Chicago Hosts a “Polar Plunge”

The water polo team from Niles West High School in Skokie, IL, took the Polar Plunge together.
The water polo team from Niles West High School in Skokie, IL, took the Polar Plunge together.

On March 4, the water polo team from Niles West High School in Skokie, Illinois, took the Chicago Polar Plunge together.

While the temperature in Chicago on March 4 was a brisk 42 degrees, the water was an even chillier 37 degrees. That didn’t stop more than 4,800 people on North Avenue Beach from jumping into Lake Michigan. 

The Chicago Polar Plunge is an annual fundraiser for Special Olympics Chicago. All of the participants collect at least $200 from friends and family members to earn the chance to jump into the lake's freezing waters in the middle of winter. More than $1.5 million was raised to benefit a great cause: Special Olympics Chicago and the more than 7,500 athletes it serves.

Special Olympics, a nonprofit organization that was founded in 1968, will mark its 50th anniversary this summer. The group’s mission is to provide athletic training and competition in 22 sports for children and adults with intellectual disabilities.  

The Chicago Polar Plunge is popular with celebrities. This year’s notable participants included David Eigenberg and Miranda Rae Mayo, stars of Chicago Fire; Illinois Supreme Court Justice Anne Burke, a founder of Special Olympics; Stefanie Dolson, a forward for the Chicago Sky, a WNBA team; and Otis Wilson, who won a Super Bowl ring with the Chicago Bears in 1985.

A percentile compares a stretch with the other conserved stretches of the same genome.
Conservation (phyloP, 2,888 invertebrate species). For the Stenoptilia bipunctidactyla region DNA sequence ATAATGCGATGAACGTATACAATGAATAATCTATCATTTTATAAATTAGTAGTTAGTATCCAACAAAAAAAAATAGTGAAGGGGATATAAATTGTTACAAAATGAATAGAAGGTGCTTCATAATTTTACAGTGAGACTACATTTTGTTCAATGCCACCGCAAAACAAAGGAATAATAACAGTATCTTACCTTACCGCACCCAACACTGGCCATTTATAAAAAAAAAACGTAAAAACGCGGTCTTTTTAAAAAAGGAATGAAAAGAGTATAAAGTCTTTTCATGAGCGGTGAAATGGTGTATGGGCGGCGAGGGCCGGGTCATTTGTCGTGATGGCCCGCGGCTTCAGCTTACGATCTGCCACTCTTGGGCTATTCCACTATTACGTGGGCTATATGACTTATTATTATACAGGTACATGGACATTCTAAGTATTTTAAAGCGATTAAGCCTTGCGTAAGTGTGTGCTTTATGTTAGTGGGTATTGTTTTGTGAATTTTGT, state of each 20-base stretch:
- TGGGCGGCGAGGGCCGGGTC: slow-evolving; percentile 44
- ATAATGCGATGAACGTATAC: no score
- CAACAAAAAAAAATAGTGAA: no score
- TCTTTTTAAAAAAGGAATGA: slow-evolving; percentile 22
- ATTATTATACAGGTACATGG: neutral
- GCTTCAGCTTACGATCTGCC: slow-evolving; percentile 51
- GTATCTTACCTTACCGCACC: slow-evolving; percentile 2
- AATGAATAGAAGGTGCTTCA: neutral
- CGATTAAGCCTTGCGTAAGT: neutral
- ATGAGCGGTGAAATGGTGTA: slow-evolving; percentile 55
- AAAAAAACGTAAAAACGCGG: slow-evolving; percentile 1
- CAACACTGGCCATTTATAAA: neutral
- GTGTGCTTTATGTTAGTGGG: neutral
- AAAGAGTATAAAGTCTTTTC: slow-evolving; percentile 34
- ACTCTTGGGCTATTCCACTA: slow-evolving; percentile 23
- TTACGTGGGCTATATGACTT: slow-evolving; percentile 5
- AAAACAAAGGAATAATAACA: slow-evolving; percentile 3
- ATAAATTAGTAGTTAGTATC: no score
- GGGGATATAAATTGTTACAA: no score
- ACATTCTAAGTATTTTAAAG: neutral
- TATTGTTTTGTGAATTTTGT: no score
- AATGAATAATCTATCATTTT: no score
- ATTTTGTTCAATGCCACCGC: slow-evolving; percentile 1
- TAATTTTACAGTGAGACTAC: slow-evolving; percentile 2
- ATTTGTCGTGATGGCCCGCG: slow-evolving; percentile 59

On March 4, 2018, Captain Jack Sparrow's adventures moved from the Caribbean to Lake Michigan, to raise money for Special Olympics Chicago.

“Captain Jack Sparrow” brought his Caribbean flair to Lake Michigan to raise money for Special Olympics Chicago.


After some initial speeches, the first group of plungers ran into the lake accompanied by the sound of bagpipes. Many of the participants were members of teams that dressed up in costumes, including Minions and Waldo from the Where’s Waldo book series. 

Chloe Krecun, 12, from Chicago, was freezing when she got out of the water. “I couldn’t feel my feet or fingers, and my boots are filled with water,” she said afterwards. But she would do it again to support the Special Olympic athletes.

“Just because people have different needs,” Chloe said, “doesn’t mean they can’t do the same things we can do.”


This Chicago Fire Department boat fired its water cannons as Polar Plungers braved Lake Michigan's near-freezing waters to raise money for Special Olympics Chicago.

A Chicago Fire Department boat fires its water cannons as swimmers brave Lake Michigan's near-freezing waters for the 18th annual Chicago Polar Plunge.


As other plungers headed towards the water to “make a splash,” they shared why they had participated in the plunge. “My cousin has really benefited from the Special Olympics, so my family and I are out here supporting him by plunging,” said Brandon Marty, a United States military veteran from Chicago.

Brunilda Cotton, a special education teacher at Sycamore Trails Elementary School in Bartlett, Illinois, was also focused on Special Olympians as she prepared to plunge. “It gives [the athletes] confidence, they belong to a team, and they enjoy being able to do things other kids do,” Cotton said.

The Polar Plunge is an amazing—but cold!—experience that shows how much fun you can have helping others.

Photos by Eric Gorman